This year has been one of highs such as high commodity prices, rebounding herd numbers, and in some parts of the state like the Illawarra, Hunter Valley and Central West, excessively high rainfall.
Consistent rain events have seen poor establishment in areas while waterlogged paddocks have seen a large reduction in the area of sown crops as well.
On the back of an already very wet season, many locations have already surpassed the July average rainfall.
After four days, Mudgee has had double the July average of 44.8mm with the Burea of Meteorology recording 99mm so far.
Wellington has also exceeded its July average of 48.9mm, recording 62.4mm so far while Dubbo has recorded 50.8mm, 7.5mm more than the July average.
Other locations in the area with significant rain events already this month include Parkes (33mm), Young (31mm), West Wyalong (39.2mm) and Condobolin (35.5mm).
Peter Yelland, principal of YellCo Ag, said this growing season has been like no other he has ever seen.
"The biggest issue I can see from all the rain we have had is that there is a large percentage of crops not in the ground and an even larger percentage not coming out of the ground," he said.
"At this stage we are six to eight weeks behind on the normal sowing window.
"The intention was for a large canola program for the central west, and I can't see it getting in.
"Everywhere from just north of Wagga to the Queensland border has been adversely affected with the central west probably hit the hardest.
"There is barely a paddock where crop establishment is at the level it should be.
"There are some fungals affecting early crops, slugs as well.
"But the main issue has been getting crops in and then getting them out of the ground.
"It's the worst I've ever seen."
Mr Yelland said last season's wet harvest was having a negative flow on effect to this growing season.
"Usually in this area harvest is completed in early December. Last harvest saw people still stripping in February," he said.
"This led to poor weed control and ground fallow.
"There was probably a period in February and March where ground was trafficable before the area received between 120mm to 170mm of rain.
"The wet harvest has also affected the amount of quality seed available.
"Growers are trying to switch to shorter growing window varieties to match the shorter season.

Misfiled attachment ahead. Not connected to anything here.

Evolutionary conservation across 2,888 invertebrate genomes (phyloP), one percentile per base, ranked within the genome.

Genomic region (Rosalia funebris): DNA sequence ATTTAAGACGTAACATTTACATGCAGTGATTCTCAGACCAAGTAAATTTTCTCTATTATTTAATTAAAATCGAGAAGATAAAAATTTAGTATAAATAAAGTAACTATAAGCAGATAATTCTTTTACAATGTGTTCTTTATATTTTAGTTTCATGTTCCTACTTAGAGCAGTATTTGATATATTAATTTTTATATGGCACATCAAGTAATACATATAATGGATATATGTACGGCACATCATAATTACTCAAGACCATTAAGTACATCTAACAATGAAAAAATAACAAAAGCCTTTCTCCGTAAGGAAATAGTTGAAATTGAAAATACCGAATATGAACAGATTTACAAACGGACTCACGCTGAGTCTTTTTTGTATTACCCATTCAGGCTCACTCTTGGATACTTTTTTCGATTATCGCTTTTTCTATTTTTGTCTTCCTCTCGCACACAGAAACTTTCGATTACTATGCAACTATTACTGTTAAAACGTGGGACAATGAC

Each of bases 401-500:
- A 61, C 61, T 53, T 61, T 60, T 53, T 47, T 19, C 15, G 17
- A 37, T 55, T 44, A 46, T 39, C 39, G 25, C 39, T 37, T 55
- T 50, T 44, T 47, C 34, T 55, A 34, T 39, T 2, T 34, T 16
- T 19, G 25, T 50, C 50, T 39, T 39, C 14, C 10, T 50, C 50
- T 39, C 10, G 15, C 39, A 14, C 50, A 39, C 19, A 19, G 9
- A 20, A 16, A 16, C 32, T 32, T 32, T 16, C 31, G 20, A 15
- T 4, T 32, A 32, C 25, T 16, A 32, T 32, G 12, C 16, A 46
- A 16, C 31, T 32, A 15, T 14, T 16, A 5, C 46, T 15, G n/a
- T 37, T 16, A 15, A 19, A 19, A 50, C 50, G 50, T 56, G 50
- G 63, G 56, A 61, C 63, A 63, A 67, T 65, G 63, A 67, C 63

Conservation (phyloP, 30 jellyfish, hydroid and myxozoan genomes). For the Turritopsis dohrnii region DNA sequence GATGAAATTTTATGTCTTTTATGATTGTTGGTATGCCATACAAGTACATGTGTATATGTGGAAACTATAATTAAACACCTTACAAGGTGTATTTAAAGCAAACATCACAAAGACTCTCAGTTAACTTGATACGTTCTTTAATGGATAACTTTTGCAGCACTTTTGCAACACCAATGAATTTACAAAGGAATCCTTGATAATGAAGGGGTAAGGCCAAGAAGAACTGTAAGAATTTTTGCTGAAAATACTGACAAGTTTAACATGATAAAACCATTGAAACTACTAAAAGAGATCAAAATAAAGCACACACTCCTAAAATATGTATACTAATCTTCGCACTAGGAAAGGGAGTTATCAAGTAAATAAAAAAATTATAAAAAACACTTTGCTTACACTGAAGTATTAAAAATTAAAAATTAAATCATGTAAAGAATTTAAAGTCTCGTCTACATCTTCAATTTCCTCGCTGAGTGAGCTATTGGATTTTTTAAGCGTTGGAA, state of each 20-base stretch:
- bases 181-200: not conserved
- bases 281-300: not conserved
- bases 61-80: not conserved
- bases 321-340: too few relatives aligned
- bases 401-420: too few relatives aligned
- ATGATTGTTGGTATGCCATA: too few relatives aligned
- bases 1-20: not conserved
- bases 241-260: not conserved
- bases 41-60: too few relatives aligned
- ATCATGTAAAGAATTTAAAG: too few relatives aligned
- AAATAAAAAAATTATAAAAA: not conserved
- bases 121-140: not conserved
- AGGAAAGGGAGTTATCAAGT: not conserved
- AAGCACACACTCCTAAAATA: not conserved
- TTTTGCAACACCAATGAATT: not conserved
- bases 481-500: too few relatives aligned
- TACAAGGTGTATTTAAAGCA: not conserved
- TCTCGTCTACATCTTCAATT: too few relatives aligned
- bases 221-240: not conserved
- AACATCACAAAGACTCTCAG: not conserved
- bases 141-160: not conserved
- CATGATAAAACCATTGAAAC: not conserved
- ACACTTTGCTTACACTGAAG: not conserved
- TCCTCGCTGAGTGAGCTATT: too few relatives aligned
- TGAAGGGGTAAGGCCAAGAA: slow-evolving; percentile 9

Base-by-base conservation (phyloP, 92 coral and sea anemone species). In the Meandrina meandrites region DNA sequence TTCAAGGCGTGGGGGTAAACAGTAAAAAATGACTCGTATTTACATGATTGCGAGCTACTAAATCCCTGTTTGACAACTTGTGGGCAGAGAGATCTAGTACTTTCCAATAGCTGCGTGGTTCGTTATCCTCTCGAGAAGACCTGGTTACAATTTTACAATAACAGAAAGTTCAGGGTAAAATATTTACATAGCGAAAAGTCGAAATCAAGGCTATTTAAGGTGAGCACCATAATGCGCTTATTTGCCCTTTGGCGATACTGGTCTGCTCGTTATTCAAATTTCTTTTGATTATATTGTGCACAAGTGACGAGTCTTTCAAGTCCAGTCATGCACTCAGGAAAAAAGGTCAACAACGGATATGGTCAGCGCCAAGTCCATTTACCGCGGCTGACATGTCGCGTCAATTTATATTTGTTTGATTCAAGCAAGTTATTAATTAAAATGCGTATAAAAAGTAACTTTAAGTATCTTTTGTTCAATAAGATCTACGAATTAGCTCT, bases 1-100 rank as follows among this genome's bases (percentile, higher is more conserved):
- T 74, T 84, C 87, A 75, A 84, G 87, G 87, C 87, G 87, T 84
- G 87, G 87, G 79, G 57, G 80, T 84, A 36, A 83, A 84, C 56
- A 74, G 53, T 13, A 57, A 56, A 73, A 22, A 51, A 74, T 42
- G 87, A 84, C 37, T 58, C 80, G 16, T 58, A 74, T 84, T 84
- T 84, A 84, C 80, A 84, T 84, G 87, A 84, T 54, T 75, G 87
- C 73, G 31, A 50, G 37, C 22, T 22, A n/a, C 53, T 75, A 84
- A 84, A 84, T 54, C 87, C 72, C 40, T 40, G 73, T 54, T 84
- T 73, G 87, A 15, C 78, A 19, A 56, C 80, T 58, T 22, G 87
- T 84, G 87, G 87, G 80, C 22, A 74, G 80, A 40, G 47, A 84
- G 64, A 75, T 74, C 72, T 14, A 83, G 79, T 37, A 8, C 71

"The short season varieties are in short supply and it is more about seed quality rather than quantity."
While things don't look great right now, Mr Yelland believes there is still incentive for growers to get crops in the ground.
"The big carrot for everyone is the high commodity prices," he said.
"One tonne to the hectare is still achievable which would be more than worthwhile.
"A potentially lower yield crop will not cost as much to grow and current prices may have dropped a little, but they are still at a level that we weren't getting for two tonne a few years ago.
"Also, with the soil moisture, some growers who may not usually do it will look at growing summer crops this year, most probably sorghum."
On the livestock front, there have been some issues as well.
Senior Land Services Officer (Livestock) for Central Tablelands Local Land Services, Brett Littler believes the weather and the season has driven poor performance from livestock in the area.
"The continued wet has seen livestock performance down across the region," he said.
"Weight gain has been down while worm issues and feed quality has affected performance too.
"Some of the better operators I know have still been seeing weight gain down 200g per day compared to normal.
"The moisture in the feed limits the amount stock can consume which in turn affects weight gain.
"It's a multi-factorial problem.
"The wet summer has seen an increased worm burden on both sheep and cattle.
"It's a difficult time for producers as they chase performance."
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